saving lessons from 2014
Pay off your debt, invest your money, set realistic financial goals, and reward yourself.

Over the last year, we’ve shown you more than a few tips, tricks, and lessons on how to save more, spend wisely, and improve your personal finances. Here we compiled a small list of money lessons you’d do well to remember as you get ready for another year!

1. Set financial goals.

Set realistic financial goals. It can be big (buy a car in five years), or it can be small (save enough money for a new smartphone by the end of the year). Whatever the goal is, be sure to keep it clear and strive toward it. You know that feeling you get when you accomplish a goal? It’s like winning the World Cup!

2. Seek financial help.

They always say that no man is an island, and we can’t survive alone. This is very true when it comes to finances. Financial advice can help you manage our money better, and direct them to better outlets: a time-deposit account, a stock or bond investment, or even through real estate. Never be afraid to ask questions about your money!

3. Stick to a budget.

Learn how to manage your finances. Budget your monthly salary and allocate your money properly among your regular expenses: groceries, utility bills, the rent, credit card dues, and so forth. Don’t forget to allocate some of your money to personal savings and your emergency fund!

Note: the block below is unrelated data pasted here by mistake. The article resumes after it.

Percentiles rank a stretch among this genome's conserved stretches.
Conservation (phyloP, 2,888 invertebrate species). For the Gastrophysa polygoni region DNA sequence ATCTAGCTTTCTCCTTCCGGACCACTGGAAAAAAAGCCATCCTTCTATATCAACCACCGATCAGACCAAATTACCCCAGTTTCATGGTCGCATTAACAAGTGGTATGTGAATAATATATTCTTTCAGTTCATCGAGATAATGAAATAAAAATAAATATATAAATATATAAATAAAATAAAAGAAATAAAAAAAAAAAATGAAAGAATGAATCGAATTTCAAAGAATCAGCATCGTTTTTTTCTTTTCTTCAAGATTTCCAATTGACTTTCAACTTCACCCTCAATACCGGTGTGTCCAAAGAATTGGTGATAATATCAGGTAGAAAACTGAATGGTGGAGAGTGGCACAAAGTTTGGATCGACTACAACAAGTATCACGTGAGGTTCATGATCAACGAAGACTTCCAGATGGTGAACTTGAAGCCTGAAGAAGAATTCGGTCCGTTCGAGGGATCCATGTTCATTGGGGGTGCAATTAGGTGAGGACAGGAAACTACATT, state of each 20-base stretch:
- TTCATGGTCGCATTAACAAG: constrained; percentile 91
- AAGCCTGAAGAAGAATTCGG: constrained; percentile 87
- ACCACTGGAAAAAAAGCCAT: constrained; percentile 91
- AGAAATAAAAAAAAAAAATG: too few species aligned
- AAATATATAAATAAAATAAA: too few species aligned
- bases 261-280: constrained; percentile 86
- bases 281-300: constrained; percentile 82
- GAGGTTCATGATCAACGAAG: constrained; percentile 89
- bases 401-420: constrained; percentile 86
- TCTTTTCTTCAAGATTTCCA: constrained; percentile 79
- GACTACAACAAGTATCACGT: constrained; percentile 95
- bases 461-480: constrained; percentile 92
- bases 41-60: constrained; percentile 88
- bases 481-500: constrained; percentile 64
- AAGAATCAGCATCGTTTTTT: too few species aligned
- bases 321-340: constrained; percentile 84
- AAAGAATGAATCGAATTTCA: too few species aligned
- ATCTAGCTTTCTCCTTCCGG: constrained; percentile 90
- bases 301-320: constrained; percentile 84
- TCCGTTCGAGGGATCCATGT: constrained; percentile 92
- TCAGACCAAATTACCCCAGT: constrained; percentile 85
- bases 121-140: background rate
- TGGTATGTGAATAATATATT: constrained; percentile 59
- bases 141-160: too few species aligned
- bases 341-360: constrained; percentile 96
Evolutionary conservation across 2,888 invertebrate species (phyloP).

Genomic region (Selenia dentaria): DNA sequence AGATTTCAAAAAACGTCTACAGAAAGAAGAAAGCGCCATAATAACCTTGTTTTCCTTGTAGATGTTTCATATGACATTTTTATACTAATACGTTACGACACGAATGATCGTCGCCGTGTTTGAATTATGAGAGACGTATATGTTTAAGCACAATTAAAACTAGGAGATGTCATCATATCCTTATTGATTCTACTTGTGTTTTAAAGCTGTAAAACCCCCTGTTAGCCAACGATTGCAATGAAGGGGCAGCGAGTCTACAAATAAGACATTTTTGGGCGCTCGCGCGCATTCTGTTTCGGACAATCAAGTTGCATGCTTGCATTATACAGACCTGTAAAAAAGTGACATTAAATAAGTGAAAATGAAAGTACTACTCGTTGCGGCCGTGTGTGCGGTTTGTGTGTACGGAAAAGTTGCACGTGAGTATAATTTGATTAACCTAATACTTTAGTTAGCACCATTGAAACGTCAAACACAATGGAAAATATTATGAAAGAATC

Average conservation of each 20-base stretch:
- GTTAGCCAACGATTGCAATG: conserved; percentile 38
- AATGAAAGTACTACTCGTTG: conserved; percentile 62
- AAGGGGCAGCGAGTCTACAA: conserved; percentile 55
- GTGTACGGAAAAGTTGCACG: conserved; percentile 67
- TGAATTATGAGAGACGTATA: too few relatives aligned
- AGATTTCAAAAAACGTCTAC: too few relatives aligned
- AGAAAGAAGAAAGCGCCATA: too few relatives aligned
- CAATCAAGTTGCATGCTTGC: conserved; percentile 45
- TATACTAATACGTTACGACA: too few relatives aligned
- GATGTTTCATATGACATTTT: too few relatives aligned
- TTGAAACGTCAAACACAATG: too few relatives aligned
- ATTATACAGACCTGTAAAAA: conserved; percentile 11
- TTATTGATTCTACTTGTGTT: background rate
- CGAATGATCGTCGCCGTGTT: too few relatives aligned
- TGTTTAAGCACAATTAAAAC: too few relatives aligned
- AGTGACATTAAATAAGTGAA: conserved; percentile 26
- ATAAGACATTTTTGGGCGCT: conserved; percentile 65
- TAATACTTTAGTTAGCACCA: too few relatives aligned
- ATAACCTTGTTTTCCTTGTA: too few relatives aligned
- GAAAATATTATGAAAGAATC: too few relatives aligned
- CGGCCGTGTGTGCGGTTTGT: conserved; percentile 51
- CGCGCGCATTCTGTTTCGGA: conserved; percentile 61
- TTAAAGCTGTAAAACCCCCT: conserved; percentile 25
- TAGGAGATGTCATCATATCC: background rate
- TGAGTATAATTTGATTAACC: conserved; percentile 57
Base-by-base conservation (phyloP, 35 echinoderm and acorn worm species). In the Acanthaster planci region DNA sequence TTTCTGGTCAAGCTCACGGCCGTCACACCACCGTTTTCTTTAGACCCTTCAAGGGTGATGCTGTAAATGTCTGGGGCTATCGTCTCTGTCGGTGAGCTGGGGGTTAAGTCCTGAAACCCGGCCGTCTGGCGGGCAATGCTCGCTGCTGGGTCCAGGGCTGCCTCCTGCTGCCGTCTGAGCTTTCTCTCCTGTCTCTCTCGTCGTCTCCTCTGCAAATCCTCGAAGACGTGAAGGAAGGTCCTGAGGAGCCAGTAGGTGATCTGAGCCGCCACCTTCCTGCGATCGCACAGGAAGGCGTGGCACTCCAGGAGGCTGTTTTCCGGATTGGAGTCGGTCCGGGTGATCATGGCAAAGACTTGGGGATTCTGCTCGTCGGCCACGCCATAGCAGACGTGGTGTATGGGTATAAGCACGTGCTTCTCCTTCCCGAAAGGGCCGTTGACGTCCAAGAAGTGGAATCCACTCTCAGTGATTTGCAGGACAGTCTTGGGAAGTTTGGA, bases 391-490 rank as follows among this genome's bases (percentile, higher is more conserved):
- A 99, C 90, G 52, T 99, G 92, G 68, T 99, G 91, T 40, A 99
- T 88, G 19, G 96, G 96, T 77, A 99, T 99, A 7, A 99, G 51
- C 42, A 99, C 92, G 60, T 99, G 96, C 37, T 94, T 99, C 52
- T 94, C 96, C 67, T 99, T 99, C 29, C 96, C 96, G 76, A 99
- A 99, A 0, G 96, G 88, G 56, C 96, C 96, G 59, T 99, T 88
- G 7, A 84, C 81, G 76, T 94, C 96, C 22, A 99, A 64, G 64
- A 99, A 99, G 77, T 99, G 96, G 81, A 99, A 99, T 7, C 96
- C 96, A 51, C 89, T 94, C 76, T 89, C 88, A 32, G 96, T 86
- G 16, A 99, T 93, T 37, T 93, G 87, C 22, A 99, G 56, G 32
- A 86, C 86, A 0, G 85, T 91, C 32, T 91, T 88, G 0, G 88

4. Build or repair your credit.

Get a credit card to start building your credit. Pay your credit card dues every month in full and on time so banks know that you’re trustworthy with money. With good credit, you can be assured that banks won’t turn you down when you request for loans, an increase in credit limit, and other financial services you might need in the future.

5. Protect your assets.

Your assets can mean your home, your car, or whatever investments you’ve made. It’s definitely worth getting insurance for your bigger expenses, be it education, the house, your car. Get health insurance for your family, as well. Invest your money in mutual funds.

When you protect your assets with insurance or a fund, you’re assured that you’re always prepared for any unexpected incident—even acts of nature!

6. Monetize your skills.